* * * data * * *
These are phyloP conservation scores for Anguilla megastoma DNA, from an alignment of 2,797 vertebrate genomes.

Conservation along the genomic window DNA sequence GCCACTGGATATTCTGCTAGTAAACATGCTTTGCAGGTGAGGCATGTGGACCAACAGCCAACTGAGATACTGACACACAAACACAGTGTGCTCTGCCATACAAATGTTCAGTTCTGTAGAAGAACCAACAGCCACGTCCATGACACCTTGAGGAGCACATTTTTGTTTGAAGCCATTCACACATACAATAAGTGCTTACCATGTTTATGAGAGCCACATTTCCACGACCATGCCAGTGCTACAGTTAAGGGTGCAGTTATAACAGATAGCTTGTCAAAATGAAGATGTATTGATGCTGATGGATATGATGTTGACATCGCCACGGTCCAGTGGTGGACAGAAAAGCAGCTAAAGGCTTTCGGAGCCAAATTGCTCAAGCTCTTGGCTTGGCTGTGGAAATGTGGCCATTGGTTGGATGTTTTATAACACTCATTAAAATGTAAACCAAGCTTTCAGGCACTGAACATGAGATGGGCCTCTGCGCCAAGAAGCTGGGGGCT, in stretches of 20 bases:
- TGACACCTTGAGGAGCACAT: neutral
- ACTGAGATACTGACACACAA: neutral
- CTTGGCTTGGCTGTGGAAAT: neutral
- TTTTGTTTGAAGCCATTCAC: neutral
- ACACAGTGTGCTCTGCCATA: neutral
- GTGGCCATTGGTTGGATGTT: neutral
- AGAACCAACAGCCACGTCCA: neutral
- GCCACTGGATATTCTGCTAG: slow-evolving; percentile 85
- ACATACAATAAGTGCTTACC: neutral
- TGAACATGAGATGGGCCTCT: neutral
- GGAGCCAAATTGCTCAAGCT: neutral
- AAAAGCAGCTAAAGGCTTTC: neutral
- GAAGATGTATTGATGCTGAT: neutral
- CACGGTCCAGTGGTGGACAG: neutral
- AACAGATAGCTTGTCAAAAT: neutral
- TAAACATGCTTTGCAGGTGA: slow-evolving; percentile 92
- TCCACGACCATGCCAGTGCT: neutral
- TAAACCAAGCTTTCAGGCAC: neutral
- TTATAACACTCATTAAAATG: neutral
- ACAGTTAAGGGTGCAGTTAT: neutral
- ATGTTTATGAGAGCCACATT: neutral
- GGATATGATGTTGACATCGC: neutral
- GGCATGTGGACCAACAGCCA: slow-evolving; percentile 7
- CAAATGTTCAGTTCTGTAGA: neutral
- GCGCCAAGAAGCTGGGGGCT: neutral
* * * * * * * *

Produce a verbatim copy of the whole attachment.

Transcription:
These are phyloP conservation scores for Anguilla megastoma DNA, from an alignment of 2,797 vertebrate genomes.

Conservation along the genomic window DNA sequence GCCACTGGATATTCTGCTAGTAAACATGCTTTGCAGGTGAGGCATGTGGACCAACAGCCAACTGAGATACTGACACACAAACACAGTGTGCTCTGCCATACAAATGTTCAGTTCTGTAGAAGAACCAACAGCCACGTCCATGACACCTTGAGGAGCACATTTTTGTTTGAAGCCATTCACACATACAATAAGTGCTTACCATGTTTATGAGAGCCACATTTCCACGACCATGCCAGTGCTACAGTTAAGGGTGCAGTTATAACAGATAGCTTGTCAAAATGAAGATGTATTGATGCTGATGGATATGATGTTGACATCGCCACGGTCCAGTGGTGGACAGAAAAGCAGCTAAAGGCTTTCGGAGCCAAATTGCTCAAGCTCTTGGCTTGGCTGTGGAAATGTGGCCATTGGTTGGATGTTTTATAACACTCATTAAAATGTAAACCAAGCTTTCAGGCACTGAACATGAGATGGGCCTCTGCGCCAAGAAGCTGGGGGCT, in stretches of 20 bases:
- TGACACCTTGAGGAGCACAT: neutral
- ACTGAGATACTGACACACAA: neutral
- CTTGGCTTGGCTGTGGAAAT: neutral
- TTTTGTTTGAAGCCATTCAC: neutral
- ACACAGTGTGCTCTGCCATA: neutral
- GTGGCCATTGGTTGGATGTT: neutral
- AGAACCAACAGCCACGTCCA: neutral
- GCCACTGGATATTCTGCTAG: slow-evolving; percentile 85
- ACATACAATAAGTGCTTACC: neutral
- TGAACATGAGATGGGCCTCT: neutral
- GGAGCCAAATTGCTCAAGCT: neutral
- AAAAGCAGCTAAAGGCTTTC: neutral
- GAAGATGTATTGATGCTGAT: neutral
- CACGGTCCAGTGGTGGACAG: neutral
- AACAGATAGCTTGTCAAAAT: neutral
- TAAACATGCTTTGCAGGTGA: slow-evolving; percentile 92
- TCCACGACCATGCCAGTGCT: neutral
- TAAACCAAGCTTTCAGGCAC: neutral
- TTATAACACTCATTAAAATG: neutral
- ACAGTTAAGGGTGCAGTTAT: neutral
- ATGTTTATGAGAGCCACATT: neutral
- GGATATGATGTTGACATCGC: neutral
- GGCATGTGGACCAACAGCCA: slow-evolving; percentile 7
- CAAATGTTCAGTTCTGTAGA: neutral
- GCGCCAAGAAGCTGGGGGCT: neutral